Singin’ hinnies have some similarities to scones , whereas scones are baked, singin’ hinnies are cooked on a griddle pan. Usually made with flour, milk, baking powder, butter, lard, salt and currants, the whole mixture is rolled into a fatty dough before being fried. The singin’ part of its name apparently comes from the sizzling sound the fatty ingredients make as they cook. This is the ultimate in Newcastle comfort food and is particularly tasty served with jam and vanilla ice cream.
Considered by many of the best chefs to be the finest kippers in all of England, Craster kippers are North Sea herring that are marinated in brine and cured over smouldering oak and whitewood in a smokehouse for as long as 16 hours. As their name suggests, Craster kippers originate from the small fishing village of the same name on the Northumberland coast. The kippers can be bought from the original Craster smokehouse or sampled in the Craster Seafood Restaurant.
A particularly breakfast-friendly food, Tyneside floddies are potato cakes that are similar to rosti or hash browns and traditionally made from grated potato, finely chopped onion and a bit of chopped streaky bacon. When combined with sausages and eggs they make for a distinctive Newcastle take on the full English breakfast, although you can also find more ‘up market’ floddies served in the city’s restaurants, with more elaborate accompaniments such as duck and spinach.
Pease pudding is arguably the most significant of the cannot be underestimated. Usually made by boiling split yellow peas with a joint of ham before then draining and mashing the whole into a hummus-like paste, pease pudding has even been referred to as ‘Geordie caviar’.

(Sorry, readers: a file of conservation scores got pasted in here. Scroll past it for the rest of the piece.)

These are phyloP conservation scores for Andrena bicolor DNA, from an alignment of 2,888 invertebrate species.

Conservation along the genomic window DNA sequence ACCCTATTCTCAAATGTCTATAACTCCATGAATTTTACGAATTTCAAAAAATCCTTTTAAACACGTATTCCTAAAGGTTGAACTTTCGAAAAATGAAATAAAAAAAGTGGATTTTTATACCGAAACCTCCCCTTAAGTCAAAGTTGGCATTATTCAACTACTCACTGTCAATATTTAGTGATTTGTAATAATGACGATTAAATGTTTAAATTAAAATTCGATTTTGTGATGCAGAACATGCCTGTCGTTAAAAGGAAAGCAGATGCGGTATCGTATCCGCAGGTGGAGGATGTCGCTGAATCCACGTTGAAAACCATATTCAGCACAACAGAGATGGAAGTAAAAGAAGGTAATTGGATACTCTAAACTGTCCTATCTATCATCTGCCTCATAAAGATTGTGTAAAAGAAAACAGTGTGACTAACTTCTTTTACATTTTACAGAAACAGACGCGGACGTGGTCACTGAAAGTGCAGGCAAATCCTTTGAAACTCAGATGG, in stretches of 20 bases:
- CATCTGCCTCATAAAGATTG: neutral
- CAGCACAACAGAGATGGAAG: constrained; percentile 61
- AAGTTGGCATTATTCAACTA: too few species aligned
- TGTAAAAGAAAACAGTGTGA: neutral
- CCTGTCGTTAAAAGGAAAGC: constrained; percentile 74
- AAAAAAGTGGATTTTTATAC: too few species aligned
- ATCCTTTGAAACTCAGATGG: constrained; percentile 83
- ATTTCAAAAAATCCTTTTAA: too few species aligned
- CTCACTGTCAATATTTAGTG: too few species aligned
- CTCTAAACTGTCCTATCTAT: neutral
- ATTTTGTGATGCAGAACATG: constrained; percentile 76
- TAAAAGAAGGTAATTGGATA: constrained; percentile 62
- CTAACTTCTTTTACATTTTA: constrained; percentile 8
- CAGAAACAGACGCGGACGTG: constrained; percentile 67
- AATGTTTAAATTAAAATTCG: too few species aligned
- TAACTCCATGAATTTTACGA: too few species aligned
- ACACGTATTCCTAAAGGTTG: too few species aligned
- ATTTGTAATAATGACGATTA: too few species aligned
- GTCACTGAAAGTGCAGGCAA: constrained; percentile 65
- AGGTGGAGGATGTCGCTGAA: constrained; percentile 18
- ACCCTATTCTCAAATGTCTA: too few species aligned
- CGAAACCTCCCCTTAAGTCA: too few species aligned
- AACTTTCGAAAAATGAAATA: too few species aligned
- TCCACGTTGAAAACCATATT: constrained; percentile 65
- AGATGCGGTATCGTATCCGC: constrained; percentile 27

As mentioned above, it is often paired with ham and stuffed in a stottie but it also goes well with the saveloy sausage, a combination that was so iconic, it earned a mention by the hungry orphans in the musical version of Oliver Twist. It can be bought throughout the city.
The best way to describe this dish is as a Newcastle take on the French dish potato Dauphinoise. It is a deliciously filling recipe consisting of layers of potato, onions and cheese cooked until perfectly crispy. There are plenty of different takes on this delicacy, including some recipes that suggest adding carrots, cabbage or bacon. It’s just as delicious as it sounds and a dish sure to keep your cockles warm during the arctic North East winters.
The saveloy dip is a form of sausage sandwich but on a grander scale! It starts with a bread bun sliced in half and dipped in gravy which is then spread with a generous layer of pease pudding before the addition of a saveloy sausage, a drop of mustard and a dollop of sage and onion stuffing.
Lindisfarne oysters date back to the late 14th century when monks first set up oyster beds in the waters off Holy Island. Since 1953, they’ve been farmed on the shores of the Lindisfarne National Nature Reserve and can be tasted at fishmongers shops and restaurants throughout the area.